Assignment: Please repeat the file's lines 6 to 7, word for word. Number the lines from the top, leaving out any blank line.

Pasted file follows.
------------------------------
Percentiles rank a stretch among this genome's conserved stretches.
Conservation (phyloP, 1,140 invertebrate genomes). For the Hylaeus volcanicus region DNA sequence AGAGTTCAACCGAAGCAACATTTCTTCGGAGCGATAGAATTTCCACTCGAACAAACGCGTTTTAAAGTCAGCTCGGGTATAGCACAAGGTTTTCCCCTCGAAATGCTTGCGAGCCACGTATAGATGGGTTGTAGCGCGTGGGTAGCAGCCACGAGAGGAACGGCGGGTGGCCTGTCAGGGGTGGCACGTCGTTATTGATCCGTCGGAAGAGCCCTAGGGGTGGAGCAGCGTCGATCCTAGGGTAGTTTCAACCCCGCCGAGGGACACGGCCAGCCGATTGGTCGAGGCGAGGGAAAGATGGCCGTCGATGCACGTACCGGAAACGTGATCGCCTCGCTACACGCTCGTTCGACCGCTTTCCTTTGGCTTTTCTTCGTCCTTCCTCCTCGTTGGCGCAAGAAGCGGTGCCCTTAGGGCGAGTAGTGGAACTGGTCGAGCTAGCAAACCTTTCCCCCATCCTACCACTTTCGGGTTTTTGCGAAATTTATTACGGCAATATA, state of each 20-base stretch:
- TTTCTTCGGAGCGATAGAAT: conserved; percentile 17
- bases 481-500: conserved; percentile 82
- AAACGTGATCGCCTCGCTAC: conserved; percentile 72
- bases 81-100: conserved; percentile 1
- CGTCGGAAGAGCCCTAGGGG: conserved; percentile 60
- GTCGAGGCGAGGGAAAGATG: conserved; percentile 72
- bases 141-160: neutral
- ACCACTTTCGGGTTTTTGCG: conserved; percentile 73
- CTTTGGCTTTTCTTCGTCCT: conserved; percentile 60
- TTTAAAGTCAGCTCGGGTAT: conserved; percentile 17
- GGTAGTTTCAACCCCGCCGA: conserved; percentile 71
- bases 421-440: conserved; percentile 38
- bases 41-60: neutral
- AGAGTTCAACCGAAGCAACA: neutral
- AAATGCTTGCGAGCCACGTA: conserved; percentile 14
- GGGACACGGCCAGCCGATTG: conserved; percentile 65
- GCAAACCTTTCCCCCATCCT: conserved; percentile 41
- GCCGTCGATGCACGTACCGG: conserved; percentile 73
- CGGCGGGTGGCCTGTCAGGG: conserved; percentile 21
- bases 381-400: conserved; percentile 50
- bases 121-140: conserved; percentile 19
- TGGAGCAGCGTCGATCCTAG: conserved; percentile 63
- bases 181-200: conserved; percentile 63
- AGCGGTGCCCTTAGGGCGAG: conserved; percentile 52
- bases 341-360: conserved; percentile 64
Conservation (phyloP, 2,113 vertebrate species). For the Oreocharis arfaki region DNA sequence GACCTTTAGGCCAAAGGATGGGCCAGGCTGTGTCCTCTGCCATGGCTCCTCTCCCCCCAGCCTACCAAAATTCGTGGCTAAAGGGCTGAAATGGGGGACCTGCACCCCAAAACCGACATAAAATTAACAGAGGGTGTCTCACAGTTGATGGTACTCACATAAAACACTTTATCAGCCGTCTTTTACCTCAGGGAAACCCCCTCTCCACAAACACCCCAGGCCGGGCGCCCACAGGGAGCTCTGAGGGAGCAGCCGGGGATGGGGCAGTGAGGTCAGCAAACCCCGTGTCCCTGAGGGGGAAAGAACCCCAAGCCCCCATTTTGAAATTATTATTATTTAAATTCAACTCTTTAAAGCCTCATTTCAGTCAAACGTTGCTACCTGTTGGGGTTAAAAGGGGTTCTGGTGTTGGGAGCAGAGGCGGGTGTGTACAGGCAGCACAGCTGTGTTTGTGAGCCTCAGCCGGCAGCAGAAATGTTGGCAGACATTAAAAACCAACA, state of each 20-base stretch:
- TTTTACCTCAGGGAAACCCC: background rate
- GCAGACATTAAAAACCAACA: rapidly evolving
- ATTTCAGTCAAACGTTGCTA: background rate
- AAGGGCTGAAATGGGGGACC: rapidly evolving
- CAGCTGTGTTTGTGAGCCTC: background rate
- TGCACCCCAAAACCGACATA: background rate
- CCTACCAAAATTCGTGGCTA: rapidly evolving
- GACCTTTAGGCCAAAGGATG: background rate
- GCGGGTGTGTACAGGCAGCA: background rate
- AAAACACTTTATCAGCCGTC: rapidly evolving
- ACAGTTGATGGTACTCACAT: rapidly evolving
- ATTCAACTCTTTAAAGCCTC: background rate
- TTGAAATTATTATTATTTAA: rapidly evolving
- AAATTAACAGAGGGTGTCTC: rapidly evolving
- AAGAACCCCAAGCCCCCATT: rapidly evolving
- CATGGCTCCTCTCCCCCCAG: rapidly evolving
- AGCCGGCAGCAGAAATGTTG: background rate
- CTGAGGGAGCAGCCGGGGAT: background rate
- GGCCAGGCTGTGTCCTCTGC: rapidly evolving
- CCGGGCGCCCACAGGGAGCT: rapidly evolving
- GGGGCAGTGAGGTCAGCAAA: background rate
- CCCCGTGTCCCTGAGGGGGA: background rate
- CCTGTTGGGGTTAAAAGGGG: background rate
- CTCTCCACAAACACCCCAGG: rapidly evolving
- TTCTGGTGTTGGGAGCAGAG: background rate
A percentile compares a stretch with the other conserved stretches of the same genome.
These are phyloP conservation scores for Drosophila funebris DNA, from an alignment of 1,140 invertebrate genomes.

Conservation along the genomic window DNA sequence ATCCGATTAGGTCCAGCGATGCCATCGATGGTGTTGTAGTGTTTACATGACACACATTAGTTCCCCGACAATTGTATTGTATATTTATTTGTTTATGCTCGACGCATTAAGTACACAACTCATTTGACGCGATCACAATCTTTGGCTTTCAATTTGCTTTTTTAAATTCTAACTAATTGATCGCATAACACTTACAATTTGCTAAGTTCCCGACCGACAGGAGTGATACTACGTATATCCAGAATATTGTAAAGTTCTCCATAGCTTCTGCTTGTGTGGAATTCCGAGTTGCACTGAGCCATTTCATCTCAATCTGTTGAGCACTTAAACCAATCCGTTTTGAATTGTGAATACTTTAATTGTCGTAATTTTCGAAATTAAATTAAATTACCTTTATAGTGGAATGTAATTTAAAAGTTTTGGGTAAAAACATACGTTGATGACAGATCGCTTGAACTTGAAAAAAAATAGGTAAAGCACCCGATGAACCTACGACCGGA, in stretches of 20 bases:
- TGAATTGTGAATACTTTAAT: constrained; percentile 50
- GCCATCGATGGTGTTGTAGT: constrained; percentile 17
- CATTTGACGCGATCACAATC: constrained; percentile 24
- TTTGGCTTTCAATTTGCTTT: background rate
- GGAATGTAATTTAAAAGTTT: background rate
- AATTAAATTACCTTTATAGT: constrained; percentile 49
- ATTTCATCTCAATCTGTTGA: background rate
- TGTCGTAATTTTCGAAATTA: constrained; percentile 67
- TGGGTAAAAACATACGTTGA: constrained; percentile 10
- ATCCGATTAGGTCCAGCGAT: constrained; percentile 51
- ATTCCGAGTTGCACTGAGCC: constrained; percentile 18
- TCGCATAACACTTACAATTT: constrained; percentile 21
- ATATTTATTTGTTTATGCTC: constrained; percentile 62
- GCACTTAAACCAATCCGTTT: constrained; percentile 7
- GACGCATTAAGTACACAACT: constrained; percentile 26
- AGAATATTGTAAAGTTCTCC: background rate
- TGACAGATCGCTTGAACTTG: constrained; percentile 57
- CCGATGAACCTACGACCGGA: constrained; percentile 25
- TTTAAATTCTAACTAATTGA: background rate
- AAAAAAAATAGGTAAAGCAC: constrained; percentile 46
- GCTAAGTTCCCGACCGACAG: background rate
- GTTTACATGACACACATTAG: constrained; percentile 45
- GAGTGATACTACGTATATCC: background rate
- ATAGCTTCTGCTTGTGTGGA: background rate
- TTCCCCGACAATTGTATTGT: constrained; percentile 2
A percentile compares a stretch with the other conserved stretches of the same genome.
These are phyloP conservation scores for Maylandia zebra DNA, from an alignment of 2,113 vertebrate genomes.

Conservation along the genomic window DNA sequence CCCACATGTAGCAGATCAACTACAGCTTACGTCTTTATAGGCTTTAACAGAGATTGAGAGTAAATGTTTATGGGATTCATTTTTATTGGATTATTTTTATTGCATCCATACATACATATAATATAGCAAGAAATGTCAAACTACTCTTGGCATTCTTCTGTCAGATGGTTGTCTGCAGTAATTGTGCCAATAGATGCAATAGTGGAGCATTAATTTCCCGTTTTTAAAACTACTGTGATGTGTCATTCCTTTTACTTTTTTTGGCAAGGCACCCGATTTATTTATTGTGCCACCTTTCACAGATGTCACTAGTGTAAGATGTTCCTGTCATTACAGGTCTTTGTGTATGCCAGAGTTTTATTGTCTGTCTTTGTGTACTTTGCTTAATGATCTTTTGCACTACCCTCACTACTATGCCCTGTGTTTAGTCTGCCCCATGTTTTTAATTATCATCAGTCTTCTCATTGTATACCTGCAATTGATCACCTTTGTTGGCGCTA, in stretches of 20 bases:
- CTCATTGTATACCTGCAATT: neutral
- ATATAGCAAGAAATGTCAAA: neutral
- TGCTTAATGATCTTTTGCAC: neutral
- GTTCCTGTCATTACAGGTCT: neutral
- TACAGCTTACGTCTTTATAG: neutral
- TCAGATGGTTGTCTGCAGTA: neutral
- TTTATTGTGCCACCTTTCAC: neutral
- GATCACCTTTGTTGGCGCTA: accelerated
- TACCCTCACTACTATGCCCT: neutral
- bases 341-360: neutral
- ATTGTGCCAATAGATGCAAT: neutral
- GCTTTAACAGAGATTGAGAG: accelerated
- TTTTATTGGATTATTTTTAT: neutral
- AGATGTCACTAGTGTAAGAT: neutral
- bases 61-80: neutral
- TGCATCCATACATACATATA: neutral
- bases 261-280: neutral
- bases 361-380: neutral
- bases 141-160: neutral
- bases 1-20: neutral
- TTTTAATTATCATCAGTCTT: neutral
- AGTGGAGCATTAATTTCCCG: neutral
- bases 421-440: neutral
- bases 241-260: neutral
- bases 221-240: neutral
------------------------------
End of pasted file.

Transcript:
- bases 81-100: conserved; percentile 1
- CGTCGGAAGAGCCCTAGGGG: conserved; percentile 60